James Wan has become somewhat the master of modern horror, and The Conjuring 2 shows his reign isn’t coming to an end any time soon.
The film picks up with paranormal investigators Ed and Lorraine Warren (Patrick Wilson and Vera Farmiga) but this time detailing their work on the Enfield Haunting case. This was a real life case involved the haunting of the Hodgson family in North London, where the young daughter of the family has seemingly become possessed.
Wan has become reliable as a filmmaker who uses both jump-scares and atmosphere to craft a lingering and scary experience and uses both to great effect here. Suspense is used effectively (and not overused) to help build a dark, creepy tone. There are also moments to wind down after climactic scares, allowing for tonal variation, even allowing a elements of romance (between the Warrens) to seep in and help further develop their characters. This works well to keep you engrossed and prevents the film overly falling into the ridiculous. However, at this point in Wan’s career (especially in a sequel), certain sequences follow a pattern that has become predictable, which, although tried-and-tested, lessens the impact of the resulting scare.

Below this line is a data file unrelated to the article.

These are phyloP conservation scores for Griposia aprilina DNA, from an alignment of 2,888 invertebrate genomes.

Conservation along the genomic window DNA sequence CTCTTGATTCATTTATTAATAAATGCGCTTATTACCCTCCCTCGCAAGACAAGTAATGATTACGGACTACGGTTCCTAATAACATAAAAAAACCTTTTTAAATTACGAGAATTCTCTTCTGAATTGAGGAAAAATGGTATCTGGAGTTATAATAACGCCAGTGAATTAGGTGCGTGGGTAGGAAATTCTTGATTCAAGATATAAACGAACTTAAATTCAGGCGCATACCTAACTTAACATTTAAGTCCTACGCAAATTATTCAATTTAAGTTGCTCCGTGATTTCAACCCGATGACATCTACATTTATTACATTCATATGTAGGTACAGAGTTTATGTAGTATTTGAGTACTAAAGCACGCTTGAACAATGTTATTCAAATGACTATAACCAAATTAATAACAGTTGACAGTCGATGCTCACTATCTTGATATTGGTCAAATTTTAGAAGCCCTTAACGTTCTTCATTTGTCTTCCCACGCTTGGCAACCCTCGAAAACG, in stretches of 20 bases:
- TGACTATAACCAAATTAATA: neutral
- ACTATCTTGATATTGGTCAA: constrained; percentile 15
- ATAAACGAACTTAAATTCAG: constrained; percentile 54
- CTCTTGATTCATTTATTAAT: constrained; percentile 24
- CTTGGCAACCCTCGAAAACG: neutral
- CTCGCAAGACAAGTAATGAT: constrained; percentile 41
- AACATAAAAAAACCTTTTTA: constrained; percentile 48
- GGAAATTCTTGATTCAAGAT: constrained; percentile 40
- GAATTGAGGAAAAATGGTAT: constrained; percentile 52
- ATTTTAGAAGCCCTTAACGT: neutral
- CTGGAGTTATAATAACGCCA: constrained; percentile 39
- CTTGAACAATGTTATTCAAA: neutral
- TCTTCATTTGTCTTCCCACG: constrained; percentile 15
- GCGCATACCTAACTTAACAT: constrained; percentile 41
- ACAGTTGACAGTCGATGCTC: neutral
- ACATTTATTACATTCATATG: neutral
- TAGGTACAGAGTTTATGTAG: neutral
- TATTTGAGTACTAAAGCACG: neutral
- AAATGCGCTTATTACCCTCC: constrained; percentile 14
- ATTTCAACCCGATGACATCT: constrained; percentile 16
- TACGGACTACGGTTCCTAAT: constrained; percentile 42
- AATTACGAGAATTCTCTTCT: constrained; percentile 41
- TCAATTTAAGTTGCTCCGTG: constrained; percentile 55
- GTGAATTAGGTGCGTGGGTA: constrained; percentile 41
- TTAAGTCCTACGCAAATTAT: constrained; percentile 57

The acting is solid, something key in a horror movie to prevent it becoming comical. Wilson and Farmiga remain strong as the Warrens, developing their characters and relationship more in this film to prevent it feeling like a retread and instead instilling it as the continuation that it is. Frances O’Connor, amongst the rest of the cast, is also strong as the mother, but the stand-out is Madison Wolfe as the young Janet at the centre of the haunting who sells the events well.
The directing and cinematography is also interesting, breaking in new ideas not often present in horror films. However, shots with empty backgrounds (where of course something is going to appear) are also used frequently, again making it a little predictable. However, these do still work effectively to help build the atmosphere.
Despite all of this, as you can say for most horror movies, if you’re in the right frame of mind, the film is not immune to having scary moments that are susceptible to being viewed as more comedic. So, if you are trying not to get scared, you can still have a fun time with the film. Similarly, the film does not end on a dark or scary note meaning that you leave the cinema less scared than you were whilst watching the film (which will probably make the film less likely to keep you up at night – a pro or a con, depending on what you’re looking for in a horror film).
Overall, The Conjuring 2 (I do wish it had a more inventive title) is another great entry into Wan’s horror catalogue, providing a great deal of scares that make it a worthy sequel to the original.